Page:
On June 30, 1962, Cels wrote his wife that he was going to send a registered nurse to Massachusetts to take the children back to Ohio. The wife replied that she would not allow the children to leave her but that he was free to visit them at any time. On May 31, 1963, Ruth's attorney wrote Cels that she was "perfectly willing to allow you to see the children here in Massachusetts, provided that you give adequate notice as to when you would be coming." In June, 1963, Cels wrote that he would call for the children at Mrs. Ridgeway's house at midday on July 4 and take them with him for a few days to get acquainted with them. He had a week's vacation. [Note 1] On arriving in Boston Cels went to Mrs. Ridgeway's house. Mrs. Ridgeway told him she did not know where the children were and that he should get in touch with Ruth's attorney. Cels called the attorney's office and was told the attorney was away for the holiday. The following day he obtained Ruth's address from the Third District Court of Eastern Middlesex. [Note 2] At the two family house where Ruth lived he learned from the woman in the upstairs apartment that Mrs. Cels would usually be with her mother. Cels drove back to Mrs. Ridgeway's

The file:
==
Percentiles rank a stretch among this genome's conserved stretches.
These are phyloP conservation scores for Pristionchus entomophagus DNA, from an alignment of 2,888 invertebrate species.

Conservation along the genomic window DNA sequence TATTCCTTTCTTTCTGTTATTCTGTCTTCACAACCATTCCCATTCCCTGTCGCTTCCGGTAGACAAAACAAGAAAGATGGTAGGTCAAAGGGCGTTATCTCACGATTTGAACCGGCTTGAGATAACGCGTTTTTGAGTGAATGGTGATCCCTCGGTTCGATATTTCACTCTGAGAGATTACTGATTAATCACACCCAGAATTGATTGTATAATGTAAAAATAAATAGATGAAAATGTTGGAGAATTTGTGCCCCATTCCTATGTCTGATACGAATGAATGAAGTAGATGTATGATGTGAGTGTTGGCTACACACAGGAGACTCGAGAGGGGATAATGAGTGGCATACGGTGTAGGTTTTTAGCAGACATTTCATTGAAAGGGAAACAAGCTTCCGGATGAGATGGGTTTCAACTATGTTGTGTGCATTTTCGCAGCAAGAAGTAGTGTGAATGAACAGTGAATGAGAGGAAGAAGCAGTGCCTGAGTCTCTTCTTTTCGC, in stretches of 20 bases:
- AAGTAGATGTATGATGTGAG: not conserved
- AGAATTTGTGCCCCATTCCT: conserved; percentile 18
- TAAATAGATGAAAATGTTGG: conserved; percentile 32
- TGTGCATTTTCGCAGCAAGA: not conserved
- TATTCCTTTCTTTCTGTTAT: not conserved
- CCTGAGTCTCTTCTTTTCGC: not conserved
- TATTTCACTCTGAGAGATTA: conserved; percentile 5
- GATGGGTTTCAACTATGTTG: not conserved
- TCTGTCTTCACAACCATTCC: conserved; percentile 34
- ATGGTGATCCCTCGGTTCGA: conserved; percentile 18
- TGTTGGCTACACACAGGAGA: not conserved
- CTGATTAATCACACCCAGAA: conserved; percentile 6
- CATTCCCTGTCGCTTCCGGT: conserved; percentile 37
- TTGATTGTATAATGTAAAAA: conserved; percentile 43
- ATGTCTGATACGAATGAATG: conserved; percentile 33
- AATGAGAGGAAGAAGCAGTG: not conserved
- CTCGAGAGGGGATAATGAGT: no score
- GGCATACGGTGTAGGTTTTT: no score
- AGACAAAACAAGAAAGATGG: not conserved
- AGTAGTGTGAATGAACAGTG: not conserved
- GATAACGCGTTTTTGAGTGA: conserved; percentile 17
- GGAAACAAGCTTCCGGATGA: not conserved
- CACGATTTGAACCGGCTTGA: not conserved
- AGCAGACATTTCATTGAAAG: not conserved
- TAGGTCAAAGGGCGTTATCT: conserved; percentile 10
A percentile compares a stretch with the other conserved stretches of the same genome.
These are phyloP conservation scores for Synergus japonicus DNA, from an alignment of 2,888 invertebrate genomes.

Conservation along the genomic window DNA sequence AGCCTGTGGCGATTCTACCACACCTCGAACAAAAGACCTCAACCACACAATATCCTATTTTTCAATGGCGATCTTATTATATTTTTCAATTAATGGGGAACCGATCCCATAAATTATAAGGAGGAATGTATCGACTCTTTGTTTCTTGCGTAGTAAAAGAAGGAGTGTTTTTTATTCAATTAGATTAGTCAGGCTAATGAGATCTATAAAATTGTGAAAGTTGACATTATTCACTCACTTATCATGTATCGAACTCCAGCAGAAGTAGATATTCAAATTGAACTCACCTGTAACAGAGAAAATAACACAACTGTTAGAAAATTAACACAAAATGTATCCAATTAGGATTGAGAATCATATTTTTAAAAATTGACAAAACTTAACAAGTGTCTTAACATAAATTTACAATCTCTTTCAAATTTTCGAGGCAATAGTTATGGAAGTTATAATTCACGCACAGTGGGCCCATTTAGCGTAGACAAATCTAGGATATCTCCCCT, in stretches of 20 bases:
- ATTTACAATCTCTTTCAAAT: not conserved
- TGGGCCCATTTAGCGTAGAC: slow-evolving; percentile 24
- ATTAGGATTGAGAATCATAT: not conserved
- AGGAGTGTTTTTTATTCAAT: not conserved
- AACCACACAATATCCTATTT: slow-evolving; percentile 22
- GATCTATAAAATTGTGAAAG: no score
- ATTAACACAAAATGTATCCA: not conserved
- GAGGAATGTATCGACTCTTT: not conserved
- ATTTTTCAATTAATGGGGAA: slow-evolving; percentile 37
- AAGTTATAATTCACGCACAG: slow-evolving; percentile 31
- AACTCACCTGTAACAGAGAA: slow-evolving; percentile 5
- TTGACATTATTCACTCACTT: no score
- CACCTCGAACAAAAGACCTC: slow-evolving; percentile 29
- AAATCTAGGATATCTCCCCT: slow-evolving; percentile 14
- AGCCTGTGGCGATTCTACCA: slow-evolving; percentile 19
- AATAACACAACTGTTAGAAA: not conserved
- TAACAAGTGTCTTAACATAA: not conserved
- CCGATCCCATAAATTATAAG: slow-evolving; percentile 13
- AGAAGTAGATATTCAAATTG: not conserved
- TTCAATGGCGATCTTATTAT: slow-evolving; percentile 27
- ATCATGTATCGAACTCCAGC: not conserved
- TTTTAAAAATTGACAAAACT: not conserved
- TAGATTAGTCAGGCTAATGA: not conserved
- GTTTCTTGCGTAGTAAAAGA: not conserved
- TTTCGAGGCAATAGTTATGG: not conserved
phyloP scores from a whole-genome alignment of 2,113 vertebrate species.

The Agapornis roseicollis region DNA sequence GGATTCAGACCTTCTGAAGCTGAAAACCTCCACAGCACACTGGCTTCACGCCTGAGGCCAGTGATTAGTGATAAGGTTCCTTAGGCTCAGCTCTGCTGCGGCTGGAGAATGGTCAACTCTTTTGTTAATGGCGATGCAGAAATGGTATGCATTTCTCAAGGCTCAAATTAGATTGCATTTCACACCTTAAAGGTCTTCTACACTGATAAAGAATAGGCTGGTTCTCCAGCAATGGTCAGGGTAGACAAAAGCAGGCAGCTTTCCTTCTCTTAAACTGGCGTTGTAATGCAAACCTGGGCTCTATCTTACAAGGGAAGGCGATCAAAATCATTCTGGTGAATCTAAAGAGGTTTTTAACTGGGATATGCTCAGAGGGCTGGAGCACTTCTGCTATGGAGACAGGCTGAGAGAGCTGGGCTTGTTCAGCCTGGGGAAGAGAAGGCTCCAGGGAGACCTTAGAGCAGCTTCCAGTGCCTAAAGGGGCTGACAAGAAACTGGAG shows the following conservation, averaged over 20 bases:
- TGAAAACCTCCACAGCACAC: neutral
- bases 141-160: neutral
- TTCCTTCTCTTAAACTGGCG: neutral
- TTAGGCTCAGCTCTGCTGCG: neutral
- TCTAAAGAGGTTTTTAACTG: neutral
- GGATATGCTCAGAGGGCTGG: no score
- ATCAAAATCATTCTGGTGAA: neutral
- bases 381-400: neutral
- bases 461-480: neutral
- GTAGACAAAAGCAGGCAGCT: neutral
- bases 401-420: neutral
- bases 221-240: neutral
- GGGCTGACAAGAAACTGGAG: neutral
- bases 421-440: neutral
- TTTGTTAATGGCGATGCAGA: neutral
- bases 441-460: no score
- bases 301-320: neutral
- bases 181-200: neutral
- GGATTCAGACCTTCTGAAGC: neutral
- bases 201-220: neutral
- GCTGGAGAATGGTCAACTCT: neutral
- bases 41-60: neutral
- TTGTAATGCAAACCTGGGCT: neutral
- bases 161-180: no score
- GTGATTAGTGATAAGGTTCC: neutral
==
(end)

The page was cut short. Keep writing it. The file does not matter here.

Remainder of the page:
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house, and thereafter, having been told again that she did not know where the children were, he returned to Cleveland. Cels then talked to his attorney and thereafter withheld the payments for the support of the children.

Ruth applied to the Malden Welfare Department for aid on December 3, 1963. The department notified Cels on December 4, and on December 5 Cel's attorney communicated with the department. Correspondence followed. The payment of $397.69 for "total aid given Mrs. Cels through January 31, 1964," was accompanied by a letter tending to indicate that Cels was following his attorney's advice in withholding payments, there being "no alternative." [Note 3]